Progress to Roll to Roll Mass Manufacturing of Perovskite Solar

Researchers at KAUST have developed a perovskite ink tailor-made for a roll to roll friendly mass manufacturing process called slot-die coating, producing PSCs that captured solar energy with high efficiency. The ink could also be coated onto silicon to create perovskite/silicon tandem solar cells.

High-throughput roll-to-roll fabrication would make printing solar cells in a similar process to printing newspapers.

Some of the best-performing spin-coated PSCs combine the perovskite with a poly(triarylamine) (PTAA) transport layer, but PTAA is hydrophobic and highly repellent to liquid perovskite ink. Adding a surfactant to the ink formulation overcame the repellence, resulting in better quality interface and films and better device performance, Subbiah says. The team also switched the ink to a lower-boiling solvent, reducing ink drying time without the need for further processing steps.

Optimized slot-die coated PSCs captured solar energy at 21.8 percent efficiency, a significant improvement over the 18.3 percent previously recorded for PSCs made this way.

The ink could readily be coated onto textured silicon to produce a perovskite/silicon tandem solar cell. The frstslot-die coated silicon-perovskite monolithic tandem solar cell had a 23.8 percent efficiency.

“The development of scalable deposition techniques for perovskite solar cells is essential to bring this technology from the research labs to the market,” De Wolf says. “Our next steps are making large-area devices and modules using our developed technology and testing their stability in the lab and the outdoors, while continuing to improve performance.”

The University of Washington and many others are working on roll-to-roll solar cell production.

Newspaper-like roll to roll printing is the goal for printing solar power.

Separate Research is Making Perovskite Solar More Durable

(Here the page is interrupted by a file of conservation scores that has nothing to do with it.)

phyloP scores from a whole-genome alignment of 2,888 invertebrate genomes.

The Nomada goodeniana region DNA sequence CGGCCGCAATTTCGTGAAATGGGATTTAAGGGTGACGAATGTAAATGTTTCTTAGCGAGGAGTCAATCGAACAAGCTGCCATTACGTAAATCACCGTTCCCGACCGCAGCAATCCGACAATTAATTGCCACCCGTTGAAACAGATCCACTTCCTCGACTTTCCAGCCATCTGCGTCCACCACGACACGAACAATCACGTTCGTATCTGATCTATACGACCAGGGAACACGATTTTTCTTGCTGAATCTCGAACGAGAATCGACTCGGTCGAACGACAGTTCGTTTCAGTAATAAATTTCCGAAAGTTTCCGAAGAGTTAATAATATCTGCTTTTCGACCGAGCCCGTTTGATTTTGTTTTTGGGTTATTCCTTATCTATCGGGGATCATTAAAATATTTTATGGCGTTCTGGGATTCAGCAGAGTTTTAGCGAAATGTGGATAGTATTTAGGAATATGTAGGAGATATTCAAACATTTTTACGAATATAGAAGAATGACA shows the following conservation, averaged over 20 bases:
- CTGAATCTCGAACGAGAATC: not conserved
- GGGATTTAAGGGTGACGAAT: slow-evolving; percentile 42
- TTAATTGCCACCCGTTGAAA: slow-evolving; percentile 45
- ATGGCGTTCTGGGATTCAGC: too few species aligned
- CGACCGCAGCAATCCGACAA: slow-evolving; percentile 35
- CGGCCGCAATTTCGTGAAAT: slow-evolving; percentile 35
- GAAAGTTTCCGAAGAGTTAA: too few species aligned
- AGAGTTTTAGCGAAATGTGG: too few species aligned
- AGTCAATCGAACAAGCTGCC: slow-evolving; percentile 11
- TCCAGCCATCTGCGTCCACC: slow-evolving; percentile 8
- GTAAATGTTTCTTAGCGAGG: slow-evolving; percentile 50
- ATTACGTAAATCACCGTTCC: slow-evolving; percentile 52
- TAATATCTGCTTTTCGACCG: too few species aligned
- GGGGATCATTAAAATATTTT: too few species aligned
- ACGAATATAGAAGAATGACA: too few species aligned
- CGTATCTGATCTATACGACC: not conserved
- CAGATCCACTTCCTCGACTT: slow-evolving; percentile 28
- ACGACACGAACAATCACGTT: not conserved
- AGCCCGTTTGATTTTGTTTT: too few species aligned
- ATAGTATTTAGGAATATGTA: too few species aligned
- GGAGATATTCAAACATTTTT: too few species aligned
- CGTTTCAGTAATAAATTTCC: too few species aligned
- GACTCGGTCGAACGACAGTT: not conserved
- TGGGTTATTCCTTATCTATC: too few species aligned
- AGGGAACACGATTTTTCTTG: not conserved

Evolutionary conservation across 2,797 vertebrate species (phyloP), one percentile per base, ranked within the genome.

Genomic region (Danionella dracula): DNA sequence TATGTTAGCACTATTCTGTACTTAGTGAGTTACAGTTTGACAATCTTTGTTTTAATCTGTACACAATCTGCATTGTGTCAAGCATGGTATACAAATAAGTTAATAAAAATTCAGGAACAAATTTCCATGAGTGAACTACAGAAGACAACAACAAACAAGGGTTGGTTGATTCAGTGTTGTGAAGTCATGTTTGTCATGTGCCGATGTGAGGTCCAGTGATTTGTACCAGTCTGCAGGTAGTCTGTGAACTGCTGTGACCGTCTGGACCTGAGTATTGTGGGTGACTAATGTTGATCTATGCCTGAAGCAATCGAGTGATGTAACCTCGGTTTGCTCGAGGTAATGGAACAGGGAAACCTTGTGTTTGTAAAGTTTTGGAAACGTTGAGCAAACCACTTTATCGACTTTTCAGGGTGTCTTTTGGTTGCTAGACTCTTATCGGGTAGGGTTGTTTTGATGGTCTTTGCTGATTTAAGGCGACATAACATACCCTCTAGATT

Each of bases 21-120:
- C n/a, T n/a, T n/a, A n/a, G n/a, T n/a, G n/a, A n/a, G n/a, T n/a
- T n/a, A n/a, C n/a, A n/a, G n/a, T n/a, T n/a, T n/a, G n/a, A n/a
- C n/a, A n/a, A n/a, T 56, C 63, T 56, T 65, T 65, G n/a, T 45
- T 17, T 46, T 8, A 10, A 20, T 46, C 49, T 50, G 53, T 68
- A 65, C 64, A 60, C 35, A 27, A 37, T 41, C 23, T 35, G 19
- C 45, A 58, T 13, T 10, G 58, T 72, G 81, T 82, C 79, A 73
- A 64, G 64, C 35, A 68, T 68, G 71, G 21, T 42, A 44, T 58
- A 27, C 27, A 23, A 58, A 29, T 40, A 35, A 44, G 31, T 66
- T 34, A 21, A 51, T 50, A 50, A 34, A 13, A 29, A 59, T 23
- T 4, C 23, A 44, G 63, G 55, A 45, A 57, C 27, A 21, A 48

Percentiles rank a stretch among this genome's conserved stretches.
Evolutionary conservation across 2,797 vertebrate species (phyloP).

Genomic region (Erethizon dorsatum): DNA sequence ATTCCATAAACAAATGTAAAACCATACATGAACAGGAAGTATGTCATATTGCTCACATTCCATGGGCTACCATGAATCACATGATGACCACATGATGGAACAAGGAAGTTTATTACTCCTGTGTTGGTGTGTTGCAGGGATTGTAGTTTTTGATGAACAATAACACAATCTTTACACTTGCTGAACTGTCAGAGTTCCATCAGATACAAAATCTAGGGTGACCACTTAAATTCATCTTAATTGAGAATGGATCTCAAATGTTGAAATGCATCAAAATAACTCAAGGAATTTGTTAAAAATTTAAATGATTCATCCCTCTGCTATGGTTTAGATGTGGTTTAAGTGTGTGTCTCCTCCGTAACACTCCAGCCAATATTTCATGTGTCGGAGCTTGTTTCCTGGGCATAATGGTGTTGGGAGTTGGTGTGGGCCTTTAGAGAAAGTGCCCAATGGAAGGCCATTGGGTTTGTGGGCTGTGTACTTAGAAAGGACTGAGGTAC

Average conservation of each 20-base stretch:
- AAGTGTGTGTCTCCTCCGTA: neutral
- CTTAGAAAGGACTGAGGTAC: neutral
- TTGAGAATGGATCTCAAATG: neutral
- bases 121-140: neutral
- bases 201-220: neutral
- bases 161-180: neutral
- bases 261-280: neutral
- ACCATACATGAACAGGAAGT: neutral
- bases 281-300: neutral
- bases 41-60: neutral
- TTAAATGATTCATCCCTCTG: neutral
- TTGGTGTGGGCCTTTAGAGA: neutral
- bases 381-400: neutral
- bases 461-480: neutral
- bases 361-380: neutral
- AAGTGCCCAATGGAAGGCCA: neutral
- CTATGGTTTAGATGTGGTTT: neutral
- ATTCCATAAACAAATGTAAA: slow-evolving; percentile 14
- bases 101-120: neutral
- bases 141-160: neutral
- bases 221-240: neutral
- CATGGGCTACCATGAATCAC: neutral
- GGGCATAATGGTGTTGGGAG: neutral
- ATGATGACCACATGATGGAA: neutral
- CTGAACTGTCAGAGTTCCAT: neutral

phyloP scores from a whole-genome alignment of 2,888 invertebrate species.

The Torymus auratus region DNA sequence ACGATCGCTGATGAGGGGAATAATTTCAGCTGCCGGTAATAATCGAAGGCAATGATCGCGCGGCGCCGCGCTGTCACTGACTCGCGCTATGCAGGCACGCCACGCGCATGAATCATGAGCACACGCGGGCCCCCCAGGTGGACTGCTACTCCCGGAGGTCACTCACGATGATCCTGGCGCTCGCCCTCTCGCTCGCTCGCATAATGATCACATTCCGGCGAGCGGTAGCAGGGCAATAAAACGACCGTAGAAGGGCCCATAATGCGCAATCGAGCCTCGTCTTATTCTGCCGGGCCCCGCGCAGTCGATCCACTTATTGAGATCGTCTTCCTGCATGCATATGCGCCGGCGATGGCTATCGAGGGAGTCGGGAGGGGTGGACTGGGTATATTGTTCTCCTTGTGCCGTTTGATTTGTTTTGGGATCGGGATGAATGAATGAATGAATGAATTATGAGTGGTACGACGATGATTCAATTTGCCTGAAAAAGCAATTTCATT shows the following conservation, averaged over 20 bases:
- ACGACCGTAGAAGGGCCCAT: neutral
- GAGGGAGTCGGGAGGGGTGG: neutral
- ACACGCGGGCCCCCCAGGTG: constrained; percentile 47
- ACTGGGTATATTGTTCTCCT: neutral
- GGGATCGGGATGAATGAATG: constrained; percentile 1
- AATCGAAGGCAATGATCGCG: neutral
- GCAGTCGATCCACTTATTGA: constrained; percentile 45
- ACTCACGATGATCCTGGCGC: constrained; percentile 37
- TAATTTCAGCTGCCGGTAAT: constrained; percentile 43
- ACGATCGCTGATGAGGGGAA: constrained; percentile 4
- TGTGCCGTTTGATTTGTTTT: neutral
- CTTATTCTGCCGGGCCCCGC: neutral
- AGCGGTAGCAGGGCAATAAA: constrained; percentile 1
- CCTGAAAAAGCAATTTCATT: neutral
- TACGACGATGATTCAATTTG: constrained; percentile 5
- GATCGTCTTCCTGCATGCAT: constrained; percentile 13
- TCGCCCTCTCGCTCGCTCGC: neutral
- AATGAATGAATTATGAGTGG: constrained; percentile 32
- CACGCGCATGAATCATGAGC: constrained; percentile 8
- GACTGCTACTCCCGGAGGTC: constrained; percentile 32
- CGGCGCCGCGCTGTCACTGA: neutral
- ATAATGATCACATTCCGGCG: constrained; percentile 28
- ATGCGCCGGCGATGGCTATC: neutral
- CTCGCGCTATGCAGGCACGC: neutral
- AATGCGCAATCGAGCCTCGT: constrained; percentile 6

Researchers at Soochow University clarified the factors influencing the degradation and they summarized some feasible approaches for durable perovskite photovoltaics.

SOURCES – Soochow University, University of Washington, KAUST
Written By Brian Wang,

15 thoughts on “Progress to Roll to Roll Mass Manufacturing of Perovskite Solar”

  1. Throw enough time, brains and money at something, and it'll get solved.

    Fusion wants to talk to you. It's set up a zoom meeting with the philosophers stone and perpetual motion.

  2. Not really true. If it is expensive then it better be very effective. A smart bomb because of its effectiveness is worth hundreds of dumb bombs. But if all you want is for the enemy to keep his head down and not move then cheap bullets are a winner.

  3. Perovskite photovoltaic devices degrade and decompose under influence of moisture and oxygen. That problem is of less concern on Mars at most locations. Of course, there may some some other martian chemicals that cause problems too. They should attach some perovskite solar cells on the next rover and follow up the results.

  4. I've been following the progress of perovskite solar for some time. The problem is stability. So far, perovskite solar cells degrade quite rapidly, too rapidly.

    However, I may have missed something, because there have been announcements of perovskite-over-silicon tandem cells becoming(?) commercially available. It's hard to imagine that happening without at least a partial solution to the stability issue.

    Anyone have information on this issue?

  5. Well put on production vs performance.
    Cost is relevant to the arms industry, but having had to use low end examples of big ticket items like warships (look up Zumwalt's High-Low mix) spend the money on the best tools for the job.
    Second place in a war loses and you're more likely to be one of the ones who ends up dead. You go to war with the weapons you have, it's too late to decide to spend the money once the bullets and missiles are in flight.

  6. OK, but tandem cells do work so I guess that is not a problem in reality? Perhaps you get some "average" current at the "average" voltage in a tandem cell?

  7. It's more than that: if it can't be mass produced at an acceptable cost vs performance ratio then it's useless, except maybe for the arms industry where cost is largely irrelevant it seems.

  8. The problem I see with tandem cells, is how do you get the same amount of current through both layers? Even if you can precisely control bandgap in layers, the "color" of sunlight is not always the same. The higher the sun in the sky, the more ultraviolet comes through the atmosphere, and the higher the current from the higher bandgap layer.
    If the current from all layers is not the same, efficiency suffers, as it does when one cell in a panel is shaded.

  9. Breakthroughs in manufacturing processes don't often get headlines, but are arguably more critical to technology adoption than the original research.

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